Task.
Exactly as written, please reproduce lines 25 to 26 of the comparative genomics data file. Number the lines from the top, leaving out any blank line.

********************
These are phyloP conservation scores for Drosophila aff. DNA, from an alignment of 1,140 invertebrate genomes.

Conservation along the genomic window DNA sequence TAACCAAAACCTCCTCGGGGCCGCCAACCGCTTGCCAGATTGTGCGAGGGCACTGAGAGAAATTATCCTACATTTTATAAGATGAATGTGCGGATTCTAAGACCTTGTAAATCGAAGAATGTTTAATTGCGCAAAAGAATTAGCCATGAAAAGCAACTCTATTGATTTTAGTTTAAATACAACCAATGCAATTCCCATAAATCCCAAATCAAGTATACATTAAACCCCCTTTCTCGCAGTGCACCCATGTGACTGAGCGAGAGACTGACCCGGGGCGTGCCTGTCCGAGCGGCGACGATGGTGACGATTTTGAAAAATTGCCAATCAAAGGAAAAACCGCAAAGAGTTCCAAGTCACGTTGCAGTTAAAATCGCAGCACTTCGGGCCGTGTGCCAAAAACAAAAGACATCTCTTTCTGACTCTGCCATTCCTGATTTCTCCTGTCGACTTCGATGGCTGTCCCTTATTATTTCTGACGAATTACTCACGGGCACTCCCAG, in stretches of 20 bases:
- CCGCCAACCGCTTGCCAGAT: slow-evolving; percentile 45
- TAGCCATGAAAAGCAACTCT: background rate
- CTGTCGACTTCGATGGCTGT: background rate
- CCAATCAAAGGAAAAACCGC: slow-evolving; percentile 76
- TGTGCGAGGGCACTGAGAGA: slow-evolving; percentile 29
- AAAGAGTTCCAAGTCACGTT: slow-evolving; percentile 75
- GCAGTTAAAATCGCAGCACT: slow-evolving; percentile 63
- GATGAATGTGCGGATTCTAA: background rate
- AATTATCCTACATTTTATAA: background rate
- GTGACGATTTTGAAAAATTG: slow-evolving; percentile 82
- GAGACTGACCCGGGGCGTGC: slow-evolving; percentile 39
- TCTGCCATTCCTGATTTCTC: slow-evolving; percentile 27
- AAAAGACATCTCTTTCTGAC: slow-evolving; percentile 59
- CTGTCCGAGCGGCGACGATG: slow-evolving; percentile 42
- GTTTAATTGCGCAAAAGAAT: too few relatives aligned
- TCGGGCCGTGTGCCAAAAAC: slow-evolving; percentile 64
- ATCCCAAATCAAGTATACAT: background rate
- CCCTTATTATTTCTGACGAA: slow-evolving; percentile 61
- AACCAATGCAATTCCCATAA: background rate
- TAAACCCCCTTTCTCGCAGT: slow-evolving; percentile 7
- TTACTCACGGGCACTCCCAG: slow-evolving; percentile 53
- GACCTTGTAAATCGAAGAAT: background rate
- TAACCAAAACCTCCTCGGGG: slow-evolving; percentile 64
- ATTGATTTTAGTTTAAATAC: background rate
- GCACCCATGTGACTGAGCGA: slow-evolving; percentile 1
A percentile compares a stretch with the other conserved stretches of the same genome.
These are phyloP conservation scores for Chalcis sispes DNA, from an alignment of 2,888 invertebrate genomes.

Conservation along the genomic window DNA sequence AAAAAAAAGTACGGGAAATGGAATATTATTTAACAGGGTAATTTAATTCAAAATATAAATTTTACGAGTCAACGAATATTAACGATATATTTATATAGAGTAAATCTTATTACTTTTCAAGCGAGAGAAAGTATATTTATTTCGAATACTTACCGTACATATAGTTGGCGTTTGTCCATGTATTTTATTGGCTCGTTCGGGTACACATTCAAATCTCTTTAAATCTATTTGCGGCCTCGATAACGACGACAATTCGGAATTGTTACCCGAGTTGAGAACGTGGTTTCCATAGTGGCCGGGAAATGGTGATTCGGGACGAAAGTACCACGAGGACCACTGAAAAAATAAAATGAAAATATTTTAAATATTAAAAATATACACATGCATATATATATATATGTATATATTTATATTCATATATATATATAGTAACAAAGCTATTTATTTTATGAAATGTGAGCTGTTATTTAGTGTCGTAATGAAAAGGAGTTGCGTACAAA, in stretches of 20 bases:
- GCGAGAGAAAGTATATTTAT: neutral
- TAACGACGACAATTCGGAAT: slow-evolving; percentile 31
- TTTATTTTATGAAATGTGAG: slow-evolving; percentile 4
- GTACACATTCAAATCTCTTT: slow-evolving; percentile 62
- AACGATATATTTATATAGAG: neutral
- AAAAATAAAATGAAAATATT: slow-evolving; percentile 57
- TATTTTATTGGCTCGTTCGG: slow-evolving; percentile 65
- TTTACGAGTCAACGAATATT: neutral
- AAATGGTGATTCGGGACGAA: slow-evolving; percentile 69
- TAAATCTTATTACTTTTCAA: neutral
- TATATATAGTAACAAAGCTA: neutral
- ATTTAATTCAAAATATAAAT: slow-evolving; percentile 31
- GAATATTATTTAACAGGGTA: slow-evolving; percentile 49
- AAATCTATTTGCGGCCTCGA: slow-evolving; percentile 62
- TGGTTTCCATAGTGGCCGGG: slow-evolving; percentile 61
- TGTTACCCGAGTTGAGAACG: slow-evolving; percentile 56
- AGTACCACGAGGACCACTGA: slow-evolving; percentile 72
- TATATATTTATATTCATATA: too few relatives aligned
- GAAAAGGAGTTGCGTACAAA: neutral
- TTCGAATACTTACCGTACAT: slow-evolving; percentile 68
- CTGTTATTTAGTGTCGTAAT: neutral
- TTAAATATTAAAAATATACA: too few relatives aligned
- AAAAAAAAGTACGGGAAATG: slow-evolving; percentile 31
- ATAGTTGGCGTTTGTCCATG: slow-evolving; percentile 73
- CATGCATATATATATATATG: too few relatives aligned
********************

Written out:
- TAACCAAAACCTCCTCGGGG: slow-evolving; percentile 64
- ATTGATTTTAGTTTAAATAC: background rate